The simplicity of the “Reflecting absence” memorial is astounding. Michael’s photo of his model with the mirrored skyline of lower Manhattan was the most amazing image of a model I’ve ever seen. I’ve certainly never had any model pictures that great. It was captivating and spoke great volumes of the design. Meaningful adjacency was the only possible way that the placement of the names could work. The families of the victims would have killed the project because they never would have been happy any other way. When you please one, you offend another. The meaningful adjacency recreated unity, and any other way would have created separation. The fact that you could be placed near a friend would actually make the name easier to find. The transplant and relocation of the trees for the site was a brilliant idea, and although the pear tree did not fit in the schema, it’s symbolism was more important than its aesthetic appearance. Another thing I had taken away from Michael Arad that I have been told MANY MANY times before…design in section. The illumination of the water from below was a powerful statement yet simultaneously provided feelings of serenity and tranquility.
As a CS undergrad and an HCI grad student, I’m not very familiar with architecture. I was a little leery of Michael Arad’s talk beforehand. This was quickly stifled when Arad began to talk, using common language to describe his motivations and goals. The absence of technical jargon made the lecture much more accessible. I also appreciated all of the images of drafts and prototype construction over the course of this eight year project.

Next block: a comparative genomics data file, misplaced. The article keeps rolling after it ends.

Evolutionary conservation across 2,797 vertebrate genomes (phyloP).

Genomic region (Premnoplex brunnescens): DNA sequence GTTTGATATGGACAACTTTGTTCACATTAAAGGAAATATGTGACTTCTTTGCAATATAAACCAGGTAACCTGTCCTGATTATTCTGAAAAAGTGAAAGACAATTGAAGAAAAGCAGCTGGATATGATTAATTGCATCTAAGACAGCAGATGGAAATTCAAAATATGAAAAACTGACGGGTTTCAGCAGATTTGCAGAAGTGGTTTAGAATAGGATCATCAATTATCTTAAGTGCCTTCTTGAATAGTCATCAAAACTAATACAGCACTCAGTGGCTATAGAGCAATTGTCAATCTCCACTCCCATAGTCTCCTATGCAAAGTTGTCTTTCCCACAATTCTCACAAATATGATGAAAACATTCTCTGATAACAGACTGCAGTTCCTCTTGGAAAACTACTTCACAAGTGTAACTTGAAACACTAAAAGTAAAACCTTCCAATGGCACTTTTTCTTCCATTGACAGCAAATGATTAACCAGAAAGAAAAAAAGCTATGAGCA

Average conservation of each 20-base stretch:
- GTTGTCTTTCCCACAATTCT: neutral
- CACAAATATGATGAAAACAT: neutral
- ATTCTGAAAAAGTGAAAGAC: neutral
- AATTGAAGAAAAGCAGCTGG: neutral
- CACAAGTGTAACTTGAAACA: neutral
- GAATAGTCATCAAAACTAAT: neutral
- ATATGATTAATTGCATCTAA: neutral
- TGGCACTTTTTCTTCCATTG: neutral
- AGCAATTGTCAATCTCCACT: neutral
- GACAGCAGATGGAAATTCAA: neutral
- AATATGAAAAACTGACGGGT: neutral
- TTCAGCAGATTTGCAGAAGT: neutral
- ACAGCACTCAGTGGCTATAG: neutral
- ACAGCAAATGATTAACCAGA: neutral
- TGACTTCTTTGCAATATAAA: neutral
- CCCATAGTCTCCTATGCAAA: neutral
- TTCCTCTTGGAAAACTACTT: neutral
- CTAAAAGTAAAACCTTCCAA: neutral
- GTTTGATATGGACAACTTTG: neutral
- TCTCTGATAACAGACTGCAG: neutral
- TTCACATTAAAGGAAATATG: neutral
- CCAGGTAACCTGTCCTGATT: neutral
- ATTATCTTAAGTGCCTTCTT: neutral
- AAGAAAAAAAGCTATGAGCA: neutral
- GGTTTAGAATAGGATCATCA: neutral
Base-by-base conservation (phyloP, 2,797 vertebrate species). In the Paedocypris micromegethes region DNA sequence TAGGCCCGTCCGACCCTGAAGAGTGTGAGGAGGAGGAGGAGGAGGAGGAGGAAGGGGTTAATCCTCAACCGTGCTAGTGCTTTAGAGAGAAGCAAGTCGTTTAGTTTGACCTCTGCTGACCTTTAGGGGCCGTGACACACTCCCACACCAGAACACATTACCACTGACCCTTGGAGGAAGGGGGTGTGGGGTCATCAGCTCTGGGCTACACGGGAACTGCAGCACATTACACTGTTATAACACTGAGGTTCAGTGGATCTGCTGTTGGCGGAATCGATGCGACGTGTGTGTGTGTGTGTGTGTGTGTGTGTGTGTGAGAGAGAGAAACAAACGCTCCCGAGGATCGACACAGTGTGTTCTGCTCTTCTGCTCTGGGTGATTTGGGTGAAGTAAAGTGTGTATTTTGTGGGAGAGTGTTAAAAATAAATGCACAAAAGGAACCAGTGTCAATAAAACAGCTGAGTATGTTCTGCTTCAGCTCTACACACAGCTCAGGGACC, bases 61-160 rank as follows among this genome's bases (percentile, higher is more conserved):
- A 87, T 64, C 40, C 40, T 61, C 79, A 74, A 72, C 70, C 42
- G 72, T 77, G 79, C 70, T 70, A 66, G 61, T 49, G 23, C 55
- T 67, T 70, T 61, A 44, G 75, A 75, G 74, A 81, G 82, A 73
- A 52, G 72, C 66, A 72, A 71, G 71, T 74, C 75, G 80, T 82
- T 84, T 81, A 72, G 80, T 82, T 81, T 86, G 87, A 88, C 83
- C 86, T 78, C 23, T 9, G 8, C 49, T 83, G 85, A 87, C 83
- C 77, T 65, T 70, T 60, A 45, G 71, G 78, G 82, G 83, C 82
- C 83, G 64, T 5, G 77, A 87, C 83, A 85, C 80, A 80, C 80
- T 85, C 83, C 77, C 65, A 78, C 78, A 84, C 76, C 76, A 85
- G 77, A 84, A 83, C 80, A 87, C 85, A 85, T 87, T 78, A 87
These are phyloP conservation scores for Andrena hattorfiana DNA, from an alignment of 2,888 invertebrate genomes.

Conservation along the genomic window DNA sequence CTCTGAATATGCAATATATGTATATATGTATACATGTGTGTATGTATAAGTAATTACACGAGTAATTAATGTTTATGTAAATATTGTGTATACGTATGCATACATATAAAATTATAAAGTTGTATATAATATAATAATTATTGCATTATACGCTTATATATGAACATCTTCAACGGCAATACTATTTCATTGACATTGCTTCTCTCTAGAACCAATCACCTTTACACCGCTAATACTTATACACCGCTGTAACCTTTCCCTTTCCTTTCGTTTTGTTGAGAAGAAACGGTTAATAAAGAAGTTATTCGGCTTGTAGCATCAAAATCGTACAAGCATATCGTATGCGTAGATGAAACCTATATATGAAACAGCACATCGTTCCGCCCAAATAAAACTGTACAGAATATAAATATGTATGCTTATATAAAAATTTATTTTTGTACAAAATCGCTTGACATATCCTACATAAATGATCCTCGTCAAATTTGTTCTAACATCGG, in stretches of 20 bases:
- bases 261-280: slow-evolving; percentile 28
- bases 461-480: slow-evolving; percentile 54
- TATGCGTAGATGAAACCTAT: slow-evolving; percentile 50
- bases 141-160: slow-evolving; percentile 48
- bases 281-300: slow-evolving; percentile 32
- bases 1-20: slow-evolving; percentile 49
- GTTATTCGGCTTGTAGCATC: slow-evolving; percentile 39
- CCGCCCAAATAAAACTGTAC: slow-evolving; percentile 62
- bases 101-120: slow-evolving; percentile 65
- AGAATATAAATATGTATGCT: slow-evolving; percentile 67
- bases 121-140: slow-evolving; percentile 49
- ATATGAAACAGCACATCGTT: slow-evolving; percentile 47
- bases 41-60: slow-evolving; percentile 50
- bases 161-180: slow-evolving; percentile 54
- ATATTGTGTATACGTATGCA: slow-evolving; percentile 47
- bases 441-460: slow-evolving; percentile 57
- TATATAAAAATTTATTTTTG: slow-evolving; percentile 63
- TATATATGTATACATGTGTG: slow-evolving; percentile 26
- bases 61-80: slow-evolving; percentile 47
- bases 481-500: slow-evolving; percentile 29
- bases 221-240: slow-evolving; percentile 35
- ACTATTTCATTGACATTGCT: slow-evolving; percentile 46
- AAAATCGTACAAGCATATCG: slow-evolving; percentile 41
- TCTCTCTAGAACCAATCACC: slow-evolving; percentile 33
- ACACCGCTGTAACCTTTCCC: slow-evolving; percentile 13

I was struck by Douglas Allen’s comment that Arad’s design stood out because of its simplicity and directness. Looking at Arad’s design, it is clear that the problem preceded the design. Some of the other finalists seemed to awkwardly tack on technology without designing for the space itself.
Others designed a pretty structure that had no relationship to the previous buildings. These designs were aesthetically appealing, but there was no sense of loss, of remembrance, of solidarity that one might expect from a memorial on the site of the World Trade Center. This is what Arad’s design had that others lacked: 1) a design that would not allow viewers to forget what had occurred at this site, and 2) a plan that allowed for tourists to visit and also for locals to use in their daily lives, a site where people could come together as a representation of strength but also to show that terrorism will not deter progress.
Even though I do not design buildings or landscapes, I think I can learn from this situation. A core tenant of HCI is the process of creating a solution based on the needs of effected users instead of finding the shortest path from point a to point b. Just as an architect needs to consider who he intends to use the space, an experience designer needs to design software that caters to a specific audience and build in constraints and affordances accordingly.